The Stamp Duty Holiday, a tax break which has spurred the UK housing market into overdrive throughout the pandemic, recently began to wind down. Until 30th September, buyers will only benefit from the break on the first £250,000 of their property, as opposed to £500,000 before 30th June this year.
Although the stamp duty holiday isn’t over yet, the property market is already beginning to recover from the overload of demand. Local property experts and owners of X-Press Legal Services South and West Yorkshire, Claire Ide and Helen Foster explain that it might be better to buy a property now the tax break has eased, allowing you to take advantage of more benefits.
Claire comments: “Over the past year the property market has seen a phenomenal level of activity, with a boom spurred by pent-up demand from the early stages of the pandemic and various government incentives. Whilst this is certainly positive as many industries haven’t been so fortunate, we know many conveyancing professionals are keen to return to a more normal pace.
“Despite the gradual tapering of the SDLT holiday, many lenders are continuing to offer low-rates of interest. Prospective buyers will still want to take advantage of sub-1% mortgages whilst not paying the inflated prices which have dominated the market and only grown since the start of the holiday.”
As consumers rushed to benefit from the tax-break, house prices have soared. From the start of the year until June, house prices rose by 13.4% - a rate not seen since 2004. However, this rise now shows signs of slowing and buyers could benefit from lower house prices if they wait a few months more.
Helen comments: “We expect house prices which have been inflated will start to slowly drop over the next few months, as sellers lower their valuation to move more quickly, or upon realising a lack of interest due to overstated prices.
“Many trends which have been spurred by the pandemic including a rush to rural areas and away from urban centres could switch, as many begin to return to the office. Knock on effects could help to lower house prices in counties and towns but see those in cities drastically increase again- which could affect Yorkshire house prices drastically, with homes in rural towns and villages becoming cheaper as workers head back to the cities.”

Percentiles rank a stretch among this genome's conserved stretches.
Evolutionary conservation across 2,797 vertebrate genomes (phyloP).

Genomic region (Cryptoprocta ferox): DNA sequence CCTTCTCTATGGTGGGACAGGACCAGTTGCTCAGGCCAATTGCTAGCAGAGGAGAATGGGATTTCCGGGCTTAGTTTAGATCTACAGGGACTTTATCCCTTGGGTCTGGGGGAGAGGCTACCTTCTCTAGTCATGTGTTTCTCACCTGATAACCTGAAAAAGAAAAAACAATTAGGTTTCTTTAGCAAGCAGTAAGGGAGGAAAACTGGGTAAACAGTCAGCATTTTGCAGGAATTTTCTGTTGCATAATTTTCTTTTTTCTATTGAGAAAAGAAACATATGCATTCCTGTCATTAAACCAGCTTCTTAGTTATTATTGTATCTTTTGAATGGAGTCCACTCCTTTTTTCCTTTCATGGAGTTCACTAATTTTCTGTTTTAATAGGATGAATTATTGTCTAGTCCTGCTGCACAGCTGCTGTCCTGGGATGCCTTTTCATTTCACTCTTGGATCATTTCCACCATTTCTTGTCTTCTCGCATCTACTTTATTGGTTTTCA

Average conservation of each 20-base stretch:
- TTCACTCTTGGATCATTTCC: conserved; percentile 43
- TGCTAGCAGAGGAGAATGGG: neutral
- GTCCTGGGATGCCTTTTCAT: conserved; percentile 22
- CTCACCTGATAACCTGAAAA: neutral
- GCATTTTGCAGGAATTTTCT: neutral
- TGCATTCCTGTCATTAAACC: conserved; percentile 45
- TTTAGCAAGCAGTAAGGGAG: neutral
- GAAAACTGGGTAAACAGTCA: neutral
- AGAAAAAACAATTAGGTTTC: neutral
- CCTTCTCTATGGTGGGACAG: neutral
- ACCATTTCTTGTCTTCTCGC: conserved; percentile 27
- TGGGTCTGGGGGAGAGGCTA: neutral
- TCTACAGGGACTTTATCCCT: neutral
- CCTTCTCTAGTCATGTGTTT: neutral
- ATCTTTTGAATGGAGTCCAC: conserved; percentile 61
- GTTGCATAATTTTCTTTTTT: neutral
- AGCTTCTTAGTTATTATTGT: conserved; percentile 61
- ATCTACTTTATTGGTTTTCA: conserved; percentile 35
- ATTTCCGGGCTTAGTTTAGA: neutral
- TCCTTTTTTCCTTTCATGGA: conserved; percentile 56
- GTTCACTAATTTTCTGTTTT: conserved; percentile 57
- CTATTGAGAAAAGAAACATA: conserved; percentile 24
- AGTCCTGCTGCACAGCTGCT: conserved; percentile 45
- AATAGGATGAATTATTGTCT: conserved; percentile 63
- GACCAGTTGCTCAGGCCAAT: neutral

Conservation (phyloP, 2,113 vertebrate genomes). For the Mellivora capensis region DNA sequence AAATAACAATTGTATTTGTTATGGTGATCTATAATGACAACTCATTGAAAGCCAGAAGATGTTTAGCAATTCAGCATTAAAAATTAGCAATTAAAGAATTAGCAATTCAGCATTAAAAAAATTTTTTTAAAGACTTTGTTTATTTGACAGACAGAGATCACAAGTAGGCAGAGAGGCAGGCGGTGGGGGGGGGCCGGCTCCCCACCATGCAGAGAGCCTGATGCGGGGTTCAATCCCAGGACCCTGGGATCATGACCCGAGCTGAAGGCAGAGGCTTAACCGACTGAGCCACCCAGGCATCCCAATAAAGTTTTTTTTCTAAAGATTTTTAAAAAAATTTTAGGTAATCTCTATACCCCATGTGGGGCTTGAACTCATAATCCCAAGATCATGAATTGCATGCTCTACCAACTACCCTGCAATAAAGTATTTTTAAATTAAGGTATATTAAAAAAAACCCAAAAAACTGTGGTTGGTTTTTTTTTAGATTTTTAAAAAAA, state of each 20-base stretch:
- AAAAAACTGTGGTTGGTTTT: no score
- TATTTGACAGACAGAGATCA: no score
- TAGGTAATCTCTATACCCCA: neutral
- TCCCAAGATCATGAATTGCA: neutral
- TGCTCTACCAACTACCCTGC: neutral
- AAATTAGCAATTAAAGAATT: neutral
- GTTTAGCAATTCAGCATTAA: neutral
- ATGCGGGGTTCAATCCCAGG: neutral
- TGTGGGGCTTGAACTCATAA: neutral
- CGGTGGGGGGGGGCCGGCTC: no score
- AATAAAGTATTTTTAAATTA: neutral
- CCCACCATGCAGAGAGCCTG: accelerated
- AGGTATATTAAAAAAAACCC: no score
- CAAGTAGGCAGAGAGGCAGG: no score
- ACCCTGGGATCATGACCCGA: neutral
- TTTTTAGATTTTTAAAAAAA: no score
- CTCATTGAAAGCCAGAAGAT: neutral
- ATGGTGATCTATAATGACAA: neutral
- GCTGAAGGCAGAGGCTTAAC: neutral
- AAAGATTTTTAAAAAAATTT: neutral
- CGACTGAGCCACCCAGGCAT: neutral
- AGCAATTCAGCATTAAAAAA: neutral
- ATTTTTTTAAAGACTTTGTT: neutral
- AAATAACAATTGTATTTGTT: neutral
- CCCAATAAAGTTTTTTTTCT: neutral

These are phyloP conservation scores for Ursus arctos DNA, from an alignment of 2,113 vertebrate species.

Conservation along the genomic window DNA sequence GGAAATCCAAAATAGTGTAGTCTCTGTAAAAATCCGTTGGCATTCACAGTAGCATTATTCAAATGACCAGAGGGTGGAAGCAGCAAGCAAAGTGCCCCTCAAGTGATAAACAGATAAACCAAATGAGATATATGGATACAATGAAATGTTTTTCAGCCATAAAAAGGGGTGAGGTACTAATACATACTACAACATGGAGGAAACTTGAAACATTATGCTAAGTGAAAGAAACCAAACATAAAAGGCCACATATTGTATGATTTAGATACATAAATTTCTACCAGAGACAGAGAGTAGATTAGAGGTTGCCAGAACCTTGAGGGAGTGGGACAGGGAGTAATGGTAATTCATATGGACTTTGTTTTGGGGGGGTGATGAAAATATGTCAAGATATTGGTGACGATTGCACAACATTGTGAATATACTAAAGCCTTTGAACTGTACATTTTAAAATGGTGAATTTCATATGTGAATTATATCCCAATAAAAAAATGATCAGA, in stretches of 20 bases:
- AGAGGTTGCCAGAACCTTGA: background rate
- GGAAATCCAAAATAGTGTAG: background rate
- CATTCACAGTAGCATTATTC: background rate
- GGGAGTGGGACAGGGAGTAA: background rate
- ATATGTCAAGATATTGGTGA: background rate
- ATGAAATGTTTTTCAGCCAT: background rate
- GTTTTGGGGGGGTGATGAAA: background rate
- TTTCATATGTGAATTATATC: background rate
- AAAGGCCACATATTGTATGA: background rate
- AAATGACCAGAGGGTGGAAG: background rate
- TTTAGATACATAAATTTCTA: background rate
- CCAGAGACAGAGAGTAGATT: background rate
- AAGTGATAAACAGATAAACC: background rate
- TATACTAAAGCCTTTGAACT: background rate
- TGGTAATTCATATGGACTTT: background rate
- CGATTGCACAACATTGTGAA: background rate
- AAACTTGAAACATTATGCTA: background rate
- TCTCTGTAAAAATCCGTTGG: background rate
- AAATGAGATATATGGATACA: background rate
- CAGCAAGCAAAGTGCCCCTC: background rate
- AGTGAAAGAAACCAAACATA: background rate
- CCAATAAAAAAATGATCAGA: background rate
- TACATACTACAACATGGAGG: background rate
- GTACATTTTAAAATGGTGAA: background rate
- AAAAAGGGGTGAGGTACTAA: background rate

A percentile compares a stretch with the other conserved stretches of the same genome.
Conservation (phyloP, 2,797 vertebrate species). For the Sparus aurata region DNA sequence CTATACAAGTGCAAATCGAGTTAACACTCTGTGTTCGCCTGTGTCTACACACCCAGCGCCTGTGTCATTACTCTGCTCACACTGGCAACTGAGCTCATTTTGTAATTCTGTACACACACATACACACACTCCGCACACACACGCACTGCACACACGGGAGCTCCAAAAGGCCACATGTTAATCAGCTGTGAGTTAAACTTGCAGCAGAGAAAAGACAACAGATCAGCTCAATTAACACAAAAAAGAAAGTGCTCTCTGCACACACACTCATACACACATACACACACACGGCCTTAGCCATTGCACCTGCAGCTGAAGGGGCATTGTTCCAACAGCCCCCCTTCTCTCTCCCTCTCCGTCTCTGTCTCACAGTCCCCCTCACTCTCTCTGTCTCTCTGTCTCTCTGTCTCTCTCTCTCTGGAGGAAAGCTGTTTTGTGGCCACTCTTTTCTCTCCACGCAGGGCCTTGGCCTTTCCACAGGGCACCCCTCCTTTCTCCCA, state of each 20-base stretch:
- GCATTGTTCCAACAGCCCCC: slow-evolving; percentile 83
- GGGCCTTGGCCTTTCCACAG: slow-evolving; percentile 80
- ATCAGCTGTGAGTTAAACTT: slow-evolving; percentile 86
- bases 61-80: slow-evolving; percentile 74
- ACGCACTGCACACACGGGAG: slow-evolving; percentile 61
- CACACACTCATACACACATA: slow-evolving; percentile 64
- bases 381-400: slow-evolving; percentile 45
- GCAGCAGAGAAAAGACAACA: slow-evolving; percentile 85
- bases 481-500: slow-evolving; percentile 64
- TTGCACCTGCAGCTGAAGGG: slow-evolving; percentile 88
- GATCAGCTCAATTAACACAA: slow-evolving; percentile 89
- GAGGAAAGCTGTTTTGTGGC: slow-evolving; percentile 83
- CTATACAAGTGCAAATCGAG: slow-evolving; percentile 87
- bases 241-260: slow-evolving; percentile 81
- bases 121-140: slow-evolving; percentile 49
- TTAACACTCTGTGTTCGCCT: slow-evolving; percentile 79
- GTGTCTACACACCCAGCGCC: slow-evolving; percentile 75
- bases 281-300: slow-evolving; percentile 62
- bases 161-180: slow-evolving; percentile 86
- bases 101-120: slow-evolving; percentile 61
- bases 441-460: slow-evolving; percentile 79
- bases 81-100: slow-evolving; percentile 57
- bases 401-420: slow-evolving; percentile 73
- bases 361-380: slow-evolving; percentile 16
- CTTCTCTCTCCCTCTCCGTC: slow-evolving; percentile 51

Throughout the SDLT break, many lenders demanded buyers put down higher deposit levels than before, making it more difficult for some, especially first-time buyers, to buy a property. As demand decreases, these buyers will be able to benefit from lower rates whilst not having the need for huge deposits - making it easier to get on the property ladder.
An issue that has frustrated some home-buyers wanting to benefit from the tax break has been delays in the conveyancing process, in particular local search turnaround times in certain regions of the UK.
Claire explains: “As property search specialists, we liaise with local councils every day to access information which is vital to the conveyancing process. Much like other parts of the conveyancing sector, many local councils and search departments have been under incredible pressure throughout the holiday, and many didn’t have the technology to meet this increased demand - leading to huge backlogs in turnaround times for reports.”
Now that the stamp duty holiday has begun to taper off, local councils can catch up and new transactions may benefit from quicker turnaround times. This means buyers can be in their homes quicker; reducing issues with chains and easing the stress of moving home.